The final tournament in the 2009 HSBC Asian Five Nations kicked off today with the hosts Philippines winning through to the Division 3 final against Guam, in Manila.
Top seeds the Philippines beat off the challenge of number four seeds Iran and second seeds Guam saw off Indonesia to book their place in Saturday’s final against the hosts.
The winner will be promoted to the HSBC Asian Five Nations Division II tournament to join relegated Division I team Thailand, China and India in 2010.
Guam 23-3 Indonesia
Today’s action opened with a battle between Guam and Indonesia and, from the opening whistle, Guam exerted tremendous pressure on their Indonesian counterparts with fly half Steven Sablan crossing over for the first of a brace of tries in just the second minute.
Guam did not let up and scored again in the 12th minute through captain and flanker Paul Claros. Claros’ try was converted by centre Kapueli Katoa to bring the score to 12-0 and a penalty from Katoa in the 35th minute gave Guam a 15-0 half time lead.
Indonesia started much stronger in the second half and captain and fly half Kirk Arundale slotted a penalty to get the Rhinos on the board, but Sablan punished some indisclipine for an 18-3 lead. A difficult task was made even harder for Indonesia when prop Bobby Orlando was yellow carded in the 42nd minute, effectively ending their charge.
The score remained 18-3 for most of the second half before a second Sablan try from a well-worked chip ahead with two minutes to play brought the final score to 23-3 in Guam’s favour.
Philippines 15-0 Iran
Top seeds Philippines survived a scare from a physical Iranian team to advance to Saturday’s final against Guam. The match offered a distinct rugby contrast of brawn versus brains as the massive Iranian team’s lack of top-flight match experience showed against the small but canny Philippines.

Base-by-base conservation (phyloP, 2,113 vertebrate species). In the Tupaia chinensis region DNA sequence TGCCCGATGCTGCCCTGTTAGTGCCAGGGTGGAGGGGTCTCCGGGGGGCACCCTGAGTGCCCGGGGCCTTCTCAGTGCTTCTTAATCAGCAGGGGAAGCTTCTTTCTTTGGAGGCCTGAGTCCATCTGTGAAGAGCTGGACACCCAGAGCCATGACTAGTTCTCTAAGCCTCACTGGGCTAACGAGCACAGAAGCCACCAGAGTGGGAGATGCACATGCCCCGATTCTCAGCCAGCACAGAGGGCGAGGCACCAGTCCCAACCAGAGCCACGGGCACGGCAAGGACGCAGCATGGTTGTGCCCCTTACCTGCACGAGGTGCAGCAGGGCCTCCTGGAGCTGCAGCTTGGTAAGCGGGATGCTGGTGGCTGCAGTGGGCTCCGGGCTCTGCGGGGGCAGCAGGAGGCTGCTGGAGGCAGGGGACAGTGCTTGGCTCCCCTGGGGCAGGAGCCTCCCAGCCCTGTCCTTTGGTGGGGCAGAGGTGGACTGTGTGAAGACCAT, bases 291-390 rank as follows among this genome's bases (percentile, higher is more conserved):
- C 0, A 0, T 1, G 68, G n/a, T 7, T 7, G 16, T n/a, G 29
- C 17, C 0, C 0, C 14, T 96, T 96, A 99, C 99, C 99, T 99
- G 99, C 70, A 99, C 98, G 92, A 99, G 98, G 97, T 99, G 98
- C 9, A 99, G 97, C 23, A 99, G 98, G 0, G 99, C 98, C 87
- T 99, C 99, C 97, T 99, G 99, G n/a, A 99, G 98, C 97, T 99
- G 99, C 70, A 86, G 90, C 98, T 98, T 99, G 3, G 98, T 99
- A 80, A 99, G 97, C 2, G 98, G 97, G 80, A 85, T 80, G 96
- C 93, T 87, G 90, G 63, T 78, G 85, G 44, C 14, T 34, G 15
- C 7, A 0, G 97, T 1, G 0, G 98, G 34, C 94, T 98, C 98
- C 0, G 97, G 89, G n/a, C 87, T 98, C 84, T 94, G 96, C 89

Kicking in the first half was inaccurate from both sides as the Philippine Volcanoes missed four attempts and Iran missed two - a poor 40 minutes which also produced no try-scoring chances. After the interval, the Volcanoes applied genuine pressure and some nice support play led to centre Matt Saunders crossing for the first of two tries on the day.
The score remained at 5-0 until the 73rd minute, before the Philippine fitness and match experience provided a crucial edge and lock forward Rafael Zappia slotted his first penalty attempt in the 73rd minute, followed by an easy try in the 78th minute through Saunders. Zappia converted to make the final score 15-0 and send the Philippines into Saturday’s final at 15.00.
The final also represents a tantalizing re-match for the Philippines and Guam, the two finalists in last year’s Guam Regional Tournament won by the Philippines 20-8.
These two teams are familiar foes and regularly contest the Magellan Cup, named after the Spanish explorer who first touched ground in the Pacific Ocean in Guam before meeting an untimely end on the Philippine island of Cebu where he was killed by warrior chieftain Lapu Lapu.
Indonesia and Iran will kick off at 13.00 for third place and both matches will be played at the Nomads Sporting Club in Manila, home of the renowned Manila 10s.
- Friday 24 October 2014 - RWC 2015
Leeds set for clash of continents
- Friday 24 October 2014 -
Australia Sevens stars land top awards
- Thursday 23 October 2014 - Junior World Rugby Trophy
Euro hosts Portugal prepare for JWRT 2015
- Thursday 23 October 2014 - Awards
Ray Williams wins prestigious IRB Award
- Thursday 23 October 2014 - RWC 2015
Record demand for RWC 2015 tickets
- 25 October - Brazil Sevens in South Africa
- 24 October - England's oldest schools match
- Listen to this week's Total Rugby show
- 21 October - Jonny Wilkinson on life after rugby
- 20 October - Australia player Emilee Cherry looks ahead to the start of the Women's Sevens World Series
- 18 October - Cameron Clark on playing for Australia sevens
- 17 October - Sweden's Jennifer Sundqvist on 30 years of Women's rugby in the country
- 17 October - Gold Coast Sevens review
- 15 October - Martin Johnson's 'Tackle These'
- 14 October - Martin Johnson and Chris Robshaw on leadership